4. Matthew says:

    I feel somewhat cursed. Though I don’t doubt bliss is out there, and probably closer than I realize, I still find myself in the almost intolerable cycle of ‘the day job’. Like all the others, I put on my monkey suit and set off to ‘the day job’ on a serious of roads that resemble the clogged arteries of some boss somewhere. Anywhere. When I get to work I do the monkey dance. Sometimes I doubt if the others are wearing a suit or are real monkeys. Perhaps it is that they became their suit.

    Their ‘not knowing’ is their bliss. My ‘knowing’ is my hell.
    But perhaps only I am to blame for my hell by continuing to be in it. That is to say, getting too comfortable when I should have been formulating escape plans.

    Anyway, I read this article to my wife and she said “it’s so good to know there are people like that around”.

    I will find a way

  5. NotTheDude says:

    This is very interesting because already in my short life I have experienced moments like this when everything is perfect and you are not sure why so. I wonder if you ‘trick’ your brain into a sense of bliss. Anyway, it is something you can achieve, much like a Buddists speak of and that, so I have read, Christian theology describes Heaven as not a place, but a state of bliss.

    • crow says:

      There’s no ‘trick’ involved. More likely it involves the dispensing with all tricks, and returning to a primordial state of no-mindedness.
      I recently realized how often I have little conversations with myself, out loud, whereas until now, that was a strictly verboten rule I subconsciously imposed upon myself, never to do.
      Spontaneity is the thing. Something notably lacking in almost everyone.

      Buddhism, etc., may encourage a means of returning to now-ness, but only as an exercise to regain such a state. It is important not to confuse the exercise with the state.

      • NotTheDude says:

        I think I understand what you hint at in your posts when you speak of just being and I like that. It is hard when you think all the time rather than be. But you have reached that state through your own efforts which is wonderful.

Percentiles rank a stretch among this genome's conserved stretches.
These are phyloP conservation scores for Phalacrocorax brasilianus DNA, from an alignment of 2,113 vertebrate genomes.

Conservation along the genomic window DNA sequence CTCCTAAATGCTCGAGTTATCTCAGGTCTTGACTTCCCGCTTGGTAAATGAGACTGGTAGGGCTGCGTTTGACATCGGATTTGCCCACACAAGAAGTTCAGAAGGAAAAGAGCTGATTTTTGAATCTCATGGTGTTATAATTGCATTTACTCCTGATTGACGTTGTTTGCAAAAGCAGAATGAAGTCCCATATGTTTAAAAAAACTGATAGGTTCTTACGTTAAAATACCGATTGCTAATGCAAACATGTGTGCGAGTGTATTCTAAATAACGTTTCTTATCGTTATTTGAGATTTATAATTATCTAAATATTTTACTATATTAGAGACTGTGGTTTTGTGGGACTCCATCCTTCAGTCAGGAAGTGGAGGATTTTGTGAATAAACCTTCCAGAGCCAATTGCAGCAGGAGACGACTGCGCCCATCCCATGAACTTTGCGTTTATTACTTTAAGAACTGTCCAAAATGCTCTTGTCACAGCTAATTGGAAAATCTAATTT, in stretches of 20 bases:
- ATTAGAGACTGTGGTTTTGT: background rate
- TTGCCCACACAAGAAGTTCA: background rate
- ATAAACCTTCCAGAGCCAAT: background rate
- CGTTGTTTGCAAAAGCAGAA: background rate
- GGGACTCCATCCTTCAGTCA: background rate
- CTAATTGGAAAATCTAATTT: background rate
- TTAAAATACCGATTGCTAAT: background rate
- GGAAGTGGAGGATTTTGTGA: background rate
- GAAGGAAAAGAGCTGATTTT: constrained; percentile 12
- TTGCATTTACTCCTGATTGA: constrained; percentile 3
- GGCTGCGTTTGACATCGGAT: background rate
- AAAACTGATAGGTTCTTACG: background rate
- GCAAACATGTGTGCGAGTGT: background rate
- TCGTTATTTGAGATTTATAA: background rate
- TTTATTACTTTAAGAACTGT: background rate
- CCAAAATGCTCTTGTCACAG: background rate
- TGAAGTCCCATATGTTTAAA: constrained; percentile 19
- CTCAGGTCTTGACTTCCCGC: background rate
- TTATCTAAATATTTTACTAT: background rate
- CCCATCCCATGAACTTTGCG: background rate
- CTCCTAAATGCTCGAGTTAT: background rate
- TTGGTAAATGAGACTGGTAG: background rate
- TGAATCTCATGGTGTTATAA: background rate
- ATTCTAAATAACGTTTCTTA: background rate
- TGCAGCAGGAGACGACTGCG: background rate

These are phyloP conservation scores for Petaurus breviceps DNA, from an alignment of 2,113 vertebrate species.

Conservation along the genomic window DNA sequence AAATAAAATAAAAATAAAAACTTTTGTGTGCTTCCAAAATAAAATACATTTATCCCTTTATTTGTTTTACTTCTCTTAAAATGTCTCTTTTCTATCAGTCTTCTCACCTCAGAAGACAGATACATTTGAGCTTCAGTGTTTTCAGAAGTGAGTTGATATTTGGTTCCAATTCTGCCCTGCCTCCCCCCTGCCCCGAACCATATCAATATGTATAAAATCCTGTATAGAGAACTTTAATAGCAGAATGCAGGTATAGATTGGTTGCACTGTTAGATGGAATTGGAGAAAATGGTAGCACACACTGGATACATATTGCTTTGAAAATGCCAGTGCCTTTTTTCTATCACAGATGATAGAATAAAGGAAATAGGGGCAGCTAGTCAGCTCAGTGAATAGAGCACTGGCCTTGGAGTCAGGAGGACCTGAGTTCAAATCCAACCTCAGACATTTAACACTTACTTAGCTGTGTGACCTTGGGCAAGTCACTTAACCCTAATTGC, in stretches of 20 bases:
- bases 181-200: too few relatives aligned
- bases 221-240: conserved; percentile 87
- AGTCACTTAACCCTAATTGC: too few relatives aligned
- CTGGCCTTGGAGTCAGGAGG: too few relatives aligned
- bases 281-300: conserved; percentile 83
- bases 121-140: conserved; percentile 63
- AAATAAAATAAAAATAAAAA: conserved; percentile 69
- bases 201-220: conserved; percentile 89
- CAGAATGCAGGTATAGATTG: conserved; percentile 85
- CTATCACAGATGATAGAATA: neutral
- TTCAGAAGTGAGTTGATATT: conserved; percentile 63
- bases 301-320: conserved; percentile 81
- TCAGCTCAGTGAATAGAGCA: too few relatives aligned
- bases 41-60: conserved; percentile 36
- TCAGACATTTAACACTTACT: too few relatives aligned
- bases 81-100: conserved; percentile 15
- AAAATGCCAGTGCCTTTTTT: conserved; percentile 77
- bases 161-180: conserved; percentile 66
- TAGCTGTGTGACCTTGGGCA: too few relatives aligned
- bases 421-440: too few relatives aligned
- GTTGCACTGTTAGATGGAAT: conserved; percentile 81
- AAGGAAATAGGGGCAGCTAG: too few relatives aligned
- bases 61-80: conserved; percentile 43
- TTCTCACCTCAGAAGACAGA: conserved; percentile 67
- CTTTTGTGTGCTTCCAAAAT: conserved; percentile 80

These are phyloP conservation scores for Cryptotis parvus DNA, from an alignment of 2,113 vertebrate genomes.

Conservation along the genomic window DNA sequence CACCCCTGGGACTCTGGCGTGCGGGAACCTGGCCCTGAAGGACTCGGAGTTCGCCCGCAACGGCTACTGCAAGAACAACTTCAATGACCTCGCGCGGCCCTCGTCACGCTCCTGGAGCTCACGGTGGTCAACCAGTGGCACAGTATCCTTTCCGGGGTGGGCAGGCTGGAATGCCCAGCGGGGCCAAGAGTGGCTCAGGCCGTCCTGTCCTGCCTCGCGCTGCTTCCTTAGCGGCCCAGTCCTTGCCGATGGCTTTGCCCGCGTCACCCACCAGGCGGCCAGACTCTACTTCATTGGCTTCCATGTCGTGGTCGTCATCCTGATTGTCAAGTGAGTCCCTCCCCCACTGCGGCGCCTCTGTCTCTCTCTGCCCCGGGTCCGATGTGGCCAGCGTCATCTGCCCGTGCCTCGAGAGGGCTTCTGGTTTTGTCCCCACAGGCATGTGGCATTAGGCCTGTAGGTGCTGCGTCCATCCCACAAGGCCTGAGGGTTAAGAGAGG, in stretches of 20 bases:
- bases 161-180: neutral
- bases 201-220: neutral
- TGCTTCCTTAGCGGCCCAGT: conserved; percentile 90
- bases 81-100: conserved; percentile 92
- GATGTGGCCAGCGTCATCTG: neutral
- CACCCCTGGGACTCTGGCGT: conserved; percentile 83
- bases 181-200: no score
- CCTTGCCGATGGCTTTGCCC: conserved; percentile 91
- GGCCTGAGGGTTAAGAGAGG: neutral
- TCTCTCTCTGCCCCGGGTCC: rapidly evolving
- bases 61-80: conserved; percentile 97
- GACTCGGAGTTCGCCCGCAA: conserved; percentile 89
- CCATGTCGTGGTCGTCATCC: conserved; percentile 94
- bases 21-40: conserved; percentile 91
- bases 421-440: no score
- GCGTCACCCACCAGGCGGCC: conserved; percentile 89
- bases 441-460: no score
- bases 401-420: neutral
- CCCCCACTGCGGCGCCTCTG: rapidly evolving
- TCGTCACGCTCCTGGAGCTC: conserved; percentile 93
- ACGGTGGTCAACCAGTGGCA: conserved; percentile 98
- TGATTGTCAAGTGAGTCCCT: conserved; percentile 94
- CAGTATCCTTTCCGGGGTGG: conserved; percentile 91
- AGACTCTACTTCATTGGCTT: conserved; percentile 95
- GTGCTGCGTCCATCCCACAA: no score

• unkempt says:

          I get exactly what you mean. Buddhism, Taoism, even Christianity according to the Cathars. Pagan and animist shamans. Really religion in general, the religious experience, is the total cessation of the ego, and a sense of awe or bliss as one realizes that one simply is a part of something bigger than the self. I’ve spent much time and effort in my short life chasing Nirvana/ego-death/enlightenment through meditation and/or psychedelic drugs. I think the point is not to try though, because the closest I’ve come (or the only time I’ve experienced it) is when I was way too busy making love to think about Enlightenment, or anything else at all.

  6. gg says:

    Good article. Those moments are worth everything. Descending a small mountain covered in forest and fog a few years ago. For a few seconds there nothing else existed except for this place and myself. It was just perfect.

  7. Wayne Earl says:

    The difference is one of gratitude for the simple things, and the humility of knowing exactly who and where one is. To be cherished for who one really is, to respond by striving to be even better.

    I had to learn precisely what i didnt want before I was blessed with moments of what I really did need.